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In cmdline mode, the following examples do not work for me.

!alias lol='echo lol'
!lol='echo lol'
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up vote 3 down vote accepted

When you use the :! command, a new shell is spawned from within Vim. In that shell, the alias is set, but immediately after that, the shell exits, and all is lost.

Best define the aliases in the shell that starts Vim. For environment variables, you can also set them from within Vim via :let $VAR = 'value', and you can use those in :! commands. And you can start a shell from within Vim with :shell, or suspend Vim and go back to the original shell with :stop or ^z.

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vim starts one instance of a non-interactive bash (assuming bash is your login shell and you haven't modified $SHELL) for each ! command (in !cmd, vim runs bash -c cmd). So:

  1. An alias defined in one ! command, would not be available in the other shell started by the next ! command since it's a different process altogether.
  2. bash doesn't expand aliases and doesn't read ~/.bashrc when not interactive

To work around that, you could set $BASH_ENV to something that enables alias expansion and rewrites itself on exit of bash with the list of new aliases included. Something like (in ~/.vimrc):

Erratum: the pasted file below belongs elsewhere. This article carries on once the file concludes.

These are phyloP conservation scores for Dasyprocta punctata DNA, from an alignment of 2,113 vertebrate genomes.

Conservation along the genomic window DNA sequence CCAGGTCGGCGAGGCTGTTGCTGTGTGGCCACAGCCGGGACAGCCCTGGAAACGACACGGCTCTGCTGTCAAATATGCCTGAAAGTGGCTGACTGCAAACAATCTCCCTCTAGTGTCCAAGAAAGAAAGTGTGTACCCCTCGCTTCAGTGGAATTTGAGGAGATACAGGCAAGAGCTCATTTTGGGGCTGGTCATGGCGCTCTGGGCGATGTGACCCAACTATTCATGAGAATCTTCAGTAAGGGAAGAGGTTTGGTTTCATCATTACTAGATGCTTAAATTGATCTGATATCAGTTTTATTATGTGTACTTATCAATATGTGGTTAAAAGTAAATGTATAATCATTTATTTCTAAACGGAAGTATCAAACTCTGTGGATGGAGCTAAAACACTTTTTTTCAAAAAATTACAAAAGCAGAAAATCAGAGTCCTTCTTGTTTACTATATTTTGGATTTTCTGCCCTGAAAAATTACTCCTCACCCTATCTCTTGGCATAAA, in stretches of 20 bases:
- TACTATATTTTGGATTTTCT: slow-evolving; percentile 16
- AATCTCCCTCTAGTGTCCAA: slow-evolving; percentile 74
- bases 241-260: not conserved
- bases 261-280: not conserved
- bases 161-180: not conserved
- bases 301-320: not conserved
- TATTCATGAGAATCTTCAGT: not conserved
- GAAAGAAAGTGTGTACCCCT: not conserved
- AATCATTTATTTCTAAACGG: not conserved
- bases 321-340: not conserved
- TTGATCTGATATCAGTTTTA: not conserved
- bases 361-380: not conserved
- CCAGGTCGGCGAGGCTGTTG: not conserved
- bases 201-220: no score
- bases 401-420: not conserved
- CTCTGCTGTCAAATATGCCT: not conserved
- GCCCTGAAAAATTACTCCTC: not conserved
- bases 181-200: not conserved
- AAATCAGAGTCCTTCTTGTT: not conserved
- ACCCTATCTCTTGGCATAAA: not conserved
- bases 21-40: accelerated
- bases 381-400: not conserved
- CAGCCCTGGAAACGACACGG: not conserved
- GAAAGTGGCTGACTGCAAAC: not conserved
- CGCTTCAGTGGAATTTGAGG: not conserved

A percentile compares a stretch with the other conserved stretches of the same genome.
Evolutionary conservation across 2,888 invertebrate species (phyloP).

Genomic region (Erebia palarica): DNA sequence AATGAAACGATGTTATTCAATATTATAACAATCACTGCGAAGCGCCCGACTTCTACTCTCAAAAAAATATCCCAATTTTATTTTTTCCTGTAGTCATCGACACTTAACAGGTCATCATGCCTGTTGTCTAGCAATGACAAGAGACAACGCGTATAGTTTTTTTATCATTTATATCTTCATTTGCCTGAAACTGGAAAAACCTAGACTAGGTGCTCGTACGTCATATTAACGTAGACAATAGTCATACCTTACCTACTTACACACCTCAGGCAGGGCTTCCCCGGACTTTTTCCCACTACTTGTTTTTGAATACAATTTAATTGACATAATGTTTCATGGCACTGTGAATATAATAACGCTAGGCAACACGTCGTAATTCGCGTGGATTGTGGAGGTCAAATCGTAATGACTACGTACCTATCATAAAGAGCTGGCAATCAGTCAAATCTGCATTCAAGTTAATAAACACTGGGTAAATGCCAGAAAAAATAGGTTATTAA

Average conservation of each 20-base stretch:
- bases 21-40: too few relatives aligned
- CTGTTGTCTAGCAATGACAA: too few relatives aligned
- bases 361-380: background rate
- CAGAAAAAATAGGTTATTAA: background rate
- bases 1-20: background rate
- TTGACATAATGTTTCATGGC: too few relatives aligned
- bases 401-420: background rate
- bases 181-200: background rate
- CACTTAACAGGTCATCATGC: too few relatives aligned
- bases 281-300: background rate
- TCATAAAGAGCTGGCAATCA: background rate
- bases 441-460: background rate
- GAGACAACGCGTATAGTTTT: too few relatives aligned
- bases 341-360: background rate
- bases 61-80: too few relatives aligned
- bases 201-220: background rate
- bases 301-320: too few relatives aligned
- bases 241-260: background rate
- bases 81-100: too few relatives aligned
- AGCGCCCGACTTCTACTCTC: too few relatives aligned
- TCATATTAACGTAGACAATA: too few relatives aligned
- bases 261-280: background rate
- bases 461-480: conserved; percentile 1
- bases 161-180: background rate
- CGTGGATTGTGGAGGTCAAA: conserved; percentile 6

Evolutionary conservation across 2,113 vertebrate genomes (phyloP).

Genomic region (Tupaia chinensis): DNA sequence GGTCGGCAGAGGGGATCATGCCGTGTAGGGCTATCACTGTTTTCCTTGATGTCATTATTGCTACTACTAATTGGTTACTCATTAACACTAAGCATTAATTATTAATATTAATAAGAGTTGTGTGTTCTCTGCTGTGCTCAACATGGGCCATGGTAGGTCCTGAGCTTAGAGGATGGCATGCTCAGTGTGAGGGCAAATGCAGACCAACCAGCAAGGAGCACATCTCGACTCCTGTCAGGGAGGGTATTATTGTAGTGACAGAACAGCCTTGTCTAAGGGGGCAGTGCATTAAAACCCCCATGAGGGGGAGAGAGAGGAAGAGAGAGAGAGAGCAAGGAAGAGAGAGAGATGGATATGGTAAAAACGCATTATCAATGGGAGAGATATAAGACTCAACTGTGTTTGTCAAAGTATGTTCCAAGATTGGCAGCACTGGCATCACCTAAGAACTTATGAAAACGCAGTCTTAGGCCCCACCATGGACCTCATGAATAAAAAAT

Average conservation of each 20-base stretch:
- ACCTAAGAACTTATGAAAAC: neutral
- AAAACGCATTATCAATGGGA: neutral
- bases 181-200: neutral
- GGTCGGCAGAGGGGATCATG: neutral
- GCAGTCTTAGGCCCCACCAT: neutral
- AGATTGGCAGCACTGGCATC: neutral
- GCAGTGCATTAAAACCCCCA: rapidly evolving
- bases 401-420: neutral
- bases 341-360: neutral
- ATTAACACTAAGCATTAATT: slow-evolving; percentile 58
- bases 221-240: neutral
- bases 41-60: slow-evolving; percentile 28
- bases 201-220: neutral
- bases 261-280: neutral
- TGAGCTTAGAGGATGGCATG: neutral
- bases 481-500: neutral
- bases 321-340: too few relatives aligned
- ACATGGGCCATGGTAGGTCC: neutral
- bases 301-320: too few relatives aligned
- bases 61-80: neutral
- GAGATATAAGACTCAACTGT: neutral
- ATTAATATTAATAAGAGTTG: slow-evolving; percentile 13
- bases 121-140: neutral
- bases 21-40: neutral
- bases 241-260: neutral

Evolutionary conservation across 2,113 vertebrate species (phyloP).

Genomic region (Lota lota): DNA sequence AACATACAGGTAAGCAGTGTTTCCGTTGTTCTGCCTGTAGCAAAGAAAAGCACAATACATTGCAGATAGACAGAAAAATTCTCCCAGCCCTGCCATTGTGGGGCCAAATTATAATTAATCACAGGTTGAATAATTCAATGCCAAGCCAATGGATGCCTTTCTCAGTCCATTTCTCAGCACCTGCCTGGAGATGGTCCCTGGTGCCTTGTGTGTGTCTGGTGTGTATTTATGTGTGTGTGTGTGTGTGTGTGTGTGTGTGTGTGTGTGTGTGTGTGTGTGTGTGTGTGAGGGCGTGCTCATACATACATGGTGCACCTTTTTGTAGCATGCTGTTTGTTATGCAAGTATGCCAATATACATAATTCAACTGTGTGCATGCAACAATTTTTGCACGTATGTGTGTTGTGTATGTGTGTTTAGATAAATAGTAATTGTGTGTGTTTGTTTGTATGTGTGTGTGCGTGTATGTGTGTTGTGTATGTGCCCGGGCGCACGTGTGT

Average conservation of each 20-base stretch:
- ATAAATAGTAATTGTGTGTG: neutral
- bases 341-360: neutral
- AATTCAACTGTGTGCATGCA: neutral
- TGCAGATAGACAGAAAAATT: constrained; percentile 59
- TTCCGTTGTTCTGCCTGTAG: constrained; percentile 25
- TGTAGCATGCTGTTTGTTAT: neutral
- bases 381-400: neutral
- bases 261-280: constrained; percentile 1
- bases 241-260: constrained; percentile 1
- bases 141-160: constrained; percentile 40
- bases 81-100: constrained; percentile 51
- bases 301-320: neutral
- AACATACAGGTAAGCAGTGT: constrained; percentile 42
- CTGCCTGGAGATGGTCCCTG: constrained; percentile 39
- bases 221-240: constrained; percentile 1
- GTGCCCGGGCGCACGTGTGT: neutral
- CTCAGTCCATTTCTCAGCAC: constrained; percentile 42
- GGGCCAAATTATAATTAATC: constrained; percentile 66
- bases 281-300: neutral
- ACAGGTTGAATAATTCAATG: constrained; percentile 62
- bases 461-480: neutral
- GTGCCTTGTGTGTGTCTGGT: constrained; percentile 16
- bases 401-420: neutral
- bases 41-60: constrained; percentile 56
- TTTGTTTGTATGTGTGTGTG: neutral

let $BASH_ENV = $HOME . "/.bashvimrc." . getpid()
au VimLeave * silent !exec rm -f "$BASH_ENV"
silent !echo 'vim_setup() { shopt -s expand_aliases; trap write_aliases EXIT; eval "$@"; }; write_aliases() { typeset -f vim_setup write_aliases; alias; echo vim_setup \"\$@\";} > "$BASH_ENV"; vim_setup "$@"' > "$BASH_ENV"
set shell=/bin/bash
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Thank you a lot for your detailed answer, but that's a bit too much ~/.vimrc trickery for my taste. I prefer the "use :let or drop out of vim and define them in the shell" solution from Ingo Karkat. – bug Apr 10 '13 at 14:23

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